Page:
I was ambling along the rocky sea shore when I came upon the scene of a massacre. A tidal pool about two feet in diameter was littered with the disarticulated shells of dozens of mussels. The perpetrators hadn’t gone far. Two plump starfish clung to one side of the pool, taking a rest after gorging themselves.
Starfish aren’t known for their swiftness but if you can’t move, they can be fearsome predators. Thousands of tube feet sprout from their undersides, which clamp on to a mussel shell and pry it open. The mouth at the center of the starfish is too small to take in a mussel whole and has no teeth to chew its food into smaller chunks. What the starfish does instead isn’t pretty. It turns its guts inside out, extruding its stomach through its mouth and into the mussel shell—a crack of just a millimeter is enough. The stomach then gets to work digesting the mussel in situ before drawing the half-digested chowder back into the starfish body to finish the job. Dine in or take out—why choose?
What if I told you that these graceless eaters are among our closest non-vertebrate cousins? You might have thought we’re more closely related to the industrious and sociable ant or the fiendishly clever octopus, or really anything that has a discernible face. But those qualities we take most pride in are peripheral from an evolutionary perspective. Starfish belong to phylum Echinodermata—most notable for their radial symmetry, usually five-pointed—which also includes sea urchins, sea cucumbers, and sand dollars. The echinoderms and the chordates—that’s (mostly) backboned creatures like us—are neighboring twigs on the tree of life, both emerging from a branch that split off from the rest of the animal kingdom more than 500 million years ago.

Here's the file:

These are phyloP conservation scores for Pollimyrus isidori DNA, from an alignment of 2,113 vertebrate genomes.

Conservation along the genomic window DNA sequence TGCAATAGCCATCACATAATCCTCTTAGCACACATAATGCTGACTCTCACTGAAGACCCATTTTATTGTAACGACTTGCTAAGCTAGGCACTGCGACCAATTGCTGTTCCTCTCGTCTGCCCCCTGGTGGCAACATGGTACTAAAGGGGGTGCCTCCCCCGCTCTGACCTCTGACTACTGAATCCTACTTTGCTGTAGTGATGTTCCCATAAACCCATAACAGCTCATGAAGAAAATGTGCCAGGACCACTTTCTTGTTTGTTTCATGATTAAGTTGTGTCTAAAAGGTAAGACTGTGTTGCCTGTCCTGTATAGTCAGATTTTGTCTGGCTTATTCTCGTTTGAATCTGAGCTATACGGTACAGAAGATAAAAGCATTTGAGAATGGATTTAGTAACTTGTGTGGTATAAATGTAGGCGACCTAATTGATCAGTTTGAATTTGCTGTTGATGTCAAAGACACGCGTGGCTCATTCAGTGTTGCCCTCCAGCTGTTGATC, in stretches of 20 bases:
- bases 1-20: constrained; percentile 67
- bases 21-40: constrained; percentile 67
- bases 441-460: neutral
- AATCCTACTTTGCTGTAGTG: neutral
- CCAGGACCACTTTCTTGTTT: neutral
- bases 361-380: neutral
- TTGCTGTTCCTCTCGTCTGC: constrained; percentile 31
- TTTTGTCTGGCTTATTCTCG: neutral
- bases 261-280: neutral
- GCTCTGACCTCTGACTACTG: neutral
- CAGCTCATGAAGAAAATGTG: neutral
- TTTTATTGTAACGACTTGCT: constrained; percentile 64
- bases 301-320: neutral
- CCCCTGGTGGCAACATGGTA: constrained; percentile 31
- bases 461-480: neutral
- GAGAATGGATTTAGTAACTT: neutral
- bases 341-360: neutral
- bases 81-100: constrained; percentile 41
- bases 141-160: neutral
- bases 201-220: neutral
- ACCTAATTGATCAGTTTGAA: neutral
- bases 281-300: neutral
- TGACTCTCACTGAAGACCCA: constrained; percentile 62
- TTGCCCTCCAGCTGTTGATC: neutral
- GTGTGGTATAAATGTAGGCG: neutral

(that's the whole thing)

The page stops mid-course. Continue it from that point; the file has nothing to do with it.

It’s strange to think that we have this close connection to starfish because starfish themselves are very strange. They have no brains, just a ring of nerve cells encircling the central mouth and extending up the arms. At the tip of each arm, bunchings of light-sensitive cells serve as rudimentary eyes—starfish effectively see with their fingertips. The individual arms are surprisingly autonomous. The body follows whichever arm is most excited by what it sees or senses with its tube feet—in addition to serving as fingers and feet, these hydraulically-powered wonders are exquisitely sensitive organs of touch, taste, and smell, as well as accessory gills. This decentralized organization makes starfish remarkably regenerative. Not only can individuals regrow severed arms, but in some species, severed arms can regrow new bodies.
Our connection to starfish is most evident in the way the gut is formed. When you’re designing a body, the most important question is where you get your energy from. For most animals the answer is a digestive tract: you take in matter through one orifice, pass it through a gut that extracts the nutrients it needs, and expel the remaining waste through another orifice. The digestive system begins to take shape in an early stage of embryonic development called gastrulation. What starts out as a simple ball of cells forms a cavity at one end that folds in upon itself making a bowl shape. That bowl-like cavity deepens until it goes all the way through, turning the embryonic bowl into an embryonic donut. The donut hole becomes the digestive tract. That first hole—the one that makes the bowl-like cavity—is a different orifice for different animals. Most animals—ants, octopuses, and the rest—form the mouth first. These are the protostomes. That alternative evolutionary pathway that starfish and humans followed makes us deuterostomes: We’re first and foremost assholes.